After the images are taken, the curve representing the buildup factor and calibration factor (CF) of the camera is calculated on a per-pixel basis, i.e., count rate (cpm) per pixel of the image versus radioactivity in each pixel is acquired to be used in the calculation procedures. Using program SAAM II, a buildup factor of the form:
B(x)=K.sub.0 +K.sub.1 x+K.sub.2 x.sup.2 +K.sub.3 x.sup.3 +K.sub.4 x.sup.4(8)
is fit to the data.
The cumulated activity within each organ can be integrated from time-activity data by simple trapezoidal interpolation. A 3-D volume of the patient is built from patient's CT slices. Each voxel in the CT volume may have dimensions of 0.4 cm×0.4 cm×1.0 cm.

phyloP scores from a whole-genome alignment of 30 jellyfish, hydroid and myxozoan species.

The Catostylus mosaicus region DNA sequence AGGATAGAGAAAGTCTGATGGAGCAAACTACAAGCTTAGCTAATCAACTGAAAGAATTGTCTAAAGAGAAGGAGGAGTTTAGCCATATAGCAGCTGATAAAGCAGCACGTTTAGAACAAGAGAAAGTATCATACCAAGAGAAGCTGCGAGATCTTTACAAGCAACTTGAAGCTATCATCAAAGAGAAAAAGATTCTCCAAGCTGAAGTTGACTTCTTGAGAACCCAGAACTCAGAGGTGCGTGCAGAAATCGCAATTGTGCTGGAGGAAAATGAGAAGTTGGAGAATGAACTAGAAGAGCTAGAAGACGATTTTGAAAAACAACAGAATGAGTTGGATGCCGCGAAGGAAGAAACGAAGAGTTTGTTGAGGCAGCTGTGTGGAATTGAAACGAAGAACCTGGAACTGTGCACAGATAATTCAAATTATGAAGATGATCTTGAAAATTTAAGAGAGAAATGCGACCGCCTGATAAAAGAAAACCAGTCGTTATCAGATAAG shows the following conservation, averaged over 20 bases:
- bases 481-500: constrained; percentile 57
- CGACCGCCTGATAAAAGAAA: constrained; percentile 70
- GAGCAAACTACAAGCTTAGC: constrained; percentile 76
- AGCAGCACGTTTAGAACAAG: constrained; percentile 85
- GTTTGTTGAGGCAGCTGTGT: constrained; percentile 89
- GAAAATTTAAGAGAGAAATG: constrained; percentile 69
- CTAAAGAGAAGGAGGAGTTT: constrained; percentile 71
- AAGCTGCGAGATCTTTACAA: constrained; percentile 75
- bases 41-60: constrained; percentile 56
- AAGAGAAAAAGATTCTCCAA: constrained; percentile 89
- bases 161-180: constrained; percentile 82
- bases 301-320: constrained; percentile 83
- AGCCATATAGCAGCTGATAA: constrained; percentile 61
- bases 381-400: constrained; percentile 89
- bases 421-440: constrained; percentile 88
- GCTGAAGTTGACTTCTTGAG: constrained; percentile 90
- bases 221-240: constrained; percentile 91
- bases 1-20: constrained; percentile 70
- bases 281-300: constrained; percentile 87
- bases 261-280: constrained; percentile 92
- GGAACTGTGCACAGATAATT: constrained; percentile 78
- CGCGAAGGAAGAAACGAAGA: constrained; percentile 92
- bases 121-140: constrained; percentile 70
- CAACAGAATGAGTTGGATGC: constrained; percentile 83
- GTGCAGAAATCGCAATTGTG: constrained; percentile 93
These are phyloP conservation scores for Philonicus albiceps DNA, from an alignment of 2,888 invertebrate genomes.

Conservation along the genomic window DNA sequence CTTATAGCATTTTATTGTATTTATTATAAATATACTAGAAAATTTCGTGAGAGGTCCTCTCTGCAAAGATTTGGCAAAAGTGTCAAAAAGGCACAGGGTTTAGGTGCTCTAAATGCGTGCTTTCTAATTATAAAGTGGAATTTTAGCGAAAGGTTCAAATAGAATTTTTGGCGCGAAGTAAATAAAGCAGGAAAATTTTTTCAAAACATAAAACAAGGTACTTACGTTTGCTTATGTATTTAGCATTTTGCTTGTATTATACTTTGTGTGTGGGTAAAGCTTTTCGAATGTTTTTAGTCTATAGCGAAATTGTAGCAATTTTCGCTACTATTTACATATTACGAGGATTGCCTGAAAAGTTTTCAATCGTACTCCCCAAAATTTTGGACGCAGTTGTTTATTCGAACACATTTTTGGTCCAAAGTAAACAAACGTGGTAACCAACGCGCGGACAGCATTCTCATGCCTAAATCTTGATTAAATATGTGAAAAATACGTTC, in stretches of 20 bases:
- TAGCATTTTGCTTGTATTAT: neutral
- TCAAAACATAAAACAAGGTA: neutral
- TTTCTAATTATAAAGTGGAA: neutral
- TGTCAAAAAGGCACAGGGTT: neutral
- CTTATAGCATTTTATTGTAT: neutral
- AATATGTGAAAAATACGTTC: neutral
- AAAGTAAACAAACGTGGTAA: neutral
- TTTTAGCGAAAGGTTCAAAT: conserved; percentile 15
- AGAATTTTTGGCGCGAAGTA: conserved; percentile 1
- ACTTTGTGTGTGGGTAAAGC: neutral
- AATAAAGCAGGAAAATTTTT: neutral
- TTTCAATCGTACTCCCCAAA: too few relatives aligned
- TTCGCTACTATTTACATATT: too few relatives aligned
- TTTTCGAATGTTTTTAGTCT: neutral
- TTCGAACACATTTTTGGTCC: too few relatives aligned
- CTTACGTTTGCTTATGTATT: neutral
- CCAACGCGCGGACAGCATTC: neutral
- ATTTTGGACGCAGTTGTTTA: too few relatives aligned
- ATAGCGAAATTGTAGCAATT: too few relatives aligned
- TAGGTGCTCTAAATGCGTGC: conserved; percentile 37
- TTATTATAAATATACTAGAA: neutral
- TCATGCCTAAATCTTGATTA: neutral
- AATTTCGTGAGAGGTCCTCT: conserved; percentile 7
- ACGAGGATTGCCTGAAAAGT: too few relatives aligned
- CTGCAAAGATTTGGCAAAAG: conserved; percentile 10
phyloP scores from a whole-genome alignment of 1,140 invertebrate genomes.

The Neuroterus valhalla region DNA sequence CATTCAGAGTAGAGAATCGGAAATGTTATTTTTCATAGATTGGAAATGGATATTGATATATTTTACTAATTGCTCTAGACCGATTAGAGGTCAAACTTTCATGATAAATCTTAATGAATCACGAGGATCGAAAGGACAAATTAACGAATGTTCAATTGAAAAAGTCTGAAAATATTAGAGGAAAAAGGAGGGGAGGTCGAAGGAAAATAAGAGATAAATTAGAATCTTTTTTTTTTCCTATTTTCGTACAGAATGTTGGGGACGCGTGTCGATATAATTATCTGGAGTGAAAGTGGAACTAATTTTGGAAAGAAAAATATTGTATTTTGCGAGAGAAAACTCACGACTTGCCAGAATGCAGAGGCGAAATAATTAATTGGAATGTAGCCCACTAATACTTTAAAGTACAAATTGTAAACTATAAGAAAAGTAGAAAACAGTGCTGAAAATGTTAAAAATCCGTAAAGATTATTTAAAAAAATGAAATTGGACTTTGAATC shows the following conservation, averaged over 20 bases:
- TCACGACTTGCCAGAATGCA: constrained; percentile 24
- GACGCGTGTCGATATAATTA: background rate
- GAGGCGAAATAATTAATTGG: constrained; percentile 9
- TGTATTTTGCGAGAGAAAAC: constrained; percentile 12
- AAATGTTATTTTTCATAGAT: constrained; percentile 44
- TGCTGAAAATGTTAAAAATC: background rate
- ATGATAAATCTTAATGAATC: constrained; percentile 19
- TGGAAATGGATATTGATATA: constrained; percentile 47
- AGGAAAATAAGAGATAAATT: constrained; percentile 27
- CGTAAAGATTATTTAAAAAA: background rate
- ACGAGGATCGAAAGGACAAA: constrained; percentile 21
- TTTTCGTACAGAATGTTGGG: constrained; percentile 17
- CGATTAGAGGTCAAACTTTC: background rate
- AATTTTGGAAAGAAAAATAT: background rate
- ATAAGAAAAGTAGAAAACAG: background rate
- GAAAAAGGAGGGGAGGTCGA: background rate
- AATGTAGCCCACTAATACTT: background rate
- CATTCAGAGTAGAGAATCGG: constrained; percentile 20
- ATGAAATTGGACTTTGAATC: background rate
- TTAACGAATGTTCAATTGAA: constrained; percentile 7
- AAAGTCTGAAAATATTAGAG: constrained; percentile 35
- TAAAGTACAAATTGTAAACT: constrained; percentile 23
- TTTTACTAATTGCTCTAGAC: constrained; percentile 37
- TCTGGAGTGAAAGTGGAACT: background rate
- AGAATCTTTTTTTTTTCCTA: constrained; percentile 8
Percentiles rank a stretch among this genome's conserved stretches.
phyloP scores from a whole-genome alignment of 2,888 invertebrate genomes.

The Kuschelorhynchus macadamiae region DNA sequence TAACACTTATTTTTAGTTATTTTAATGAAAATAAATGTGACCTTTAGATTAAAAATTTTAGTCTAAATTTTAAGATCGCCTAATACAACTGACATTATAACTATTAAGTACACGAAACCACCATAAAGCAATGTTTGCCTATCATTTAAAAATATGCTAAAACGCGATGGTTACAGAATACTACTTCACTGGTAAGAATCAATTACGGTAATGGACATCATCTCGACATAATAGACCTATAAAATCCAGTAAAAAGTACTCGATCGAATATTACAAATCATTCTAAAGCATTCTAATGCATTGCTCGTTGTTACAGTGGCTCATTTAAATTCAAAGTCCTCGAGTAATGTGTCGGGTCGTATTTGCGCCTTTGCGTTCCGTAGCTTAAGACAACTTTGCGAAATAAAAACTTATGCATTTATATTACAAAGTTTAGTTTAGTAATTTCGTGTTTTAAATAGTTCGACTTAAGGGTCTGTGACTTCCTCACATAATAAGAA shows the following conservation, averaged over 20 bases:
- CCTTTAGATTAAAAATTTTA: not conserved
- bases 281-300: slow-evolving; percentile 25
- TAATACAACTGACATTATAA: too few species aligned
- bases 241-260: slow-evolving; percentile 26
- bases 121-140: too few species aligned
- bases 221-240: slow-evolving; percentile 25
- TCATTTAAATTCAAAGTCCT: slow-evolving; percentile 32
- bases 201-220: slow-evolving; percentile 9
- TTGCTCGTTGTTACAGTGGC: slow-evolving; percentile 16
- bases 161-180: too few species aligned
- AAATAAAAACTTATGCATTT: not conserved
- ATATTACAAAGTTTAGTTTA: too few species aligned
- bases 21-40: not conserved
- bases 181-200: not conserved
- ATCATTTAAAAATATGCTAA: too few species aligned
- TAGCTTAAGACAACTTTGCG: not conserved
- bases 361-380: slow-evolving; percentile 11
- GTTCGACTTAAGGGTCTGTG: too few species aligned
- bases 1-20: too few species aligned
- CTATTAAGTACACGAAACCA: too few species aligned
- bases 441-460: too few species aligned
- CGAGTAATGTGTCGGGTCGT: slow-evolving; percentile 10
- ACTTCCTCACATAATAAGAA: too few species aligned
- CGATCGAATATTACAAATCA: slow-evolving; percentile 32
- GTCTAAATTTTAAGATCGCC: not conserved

The present invention has been applied to a clinical study using the chimeric anti-CEA monoclonal antibody (cT84.66) with results given in Table 1. The patient (JC) was injected with 5 mCi 111 In labeled Mab. Images shown in FIG. 8 were taken 2.38 hours after injection. For large organs with high activity contrast to background, e.g., liver, the difference between the Thomas' geometric mean method and the CAMI method was generally small. But for other organs with lower activity like kidneys and lungs, the difference could be as large as 50%. For those organs whose boundaries were not visible in the gamma camera images, conventional methods cannot be used to estimate activity. Organs with higher counts, e.g., liver, spleen and heart, usually have smaller standard deviation of the estimated activity due to better statistics. For later time points, the radioactivity left in the organs became less, so the standard deviation became larger.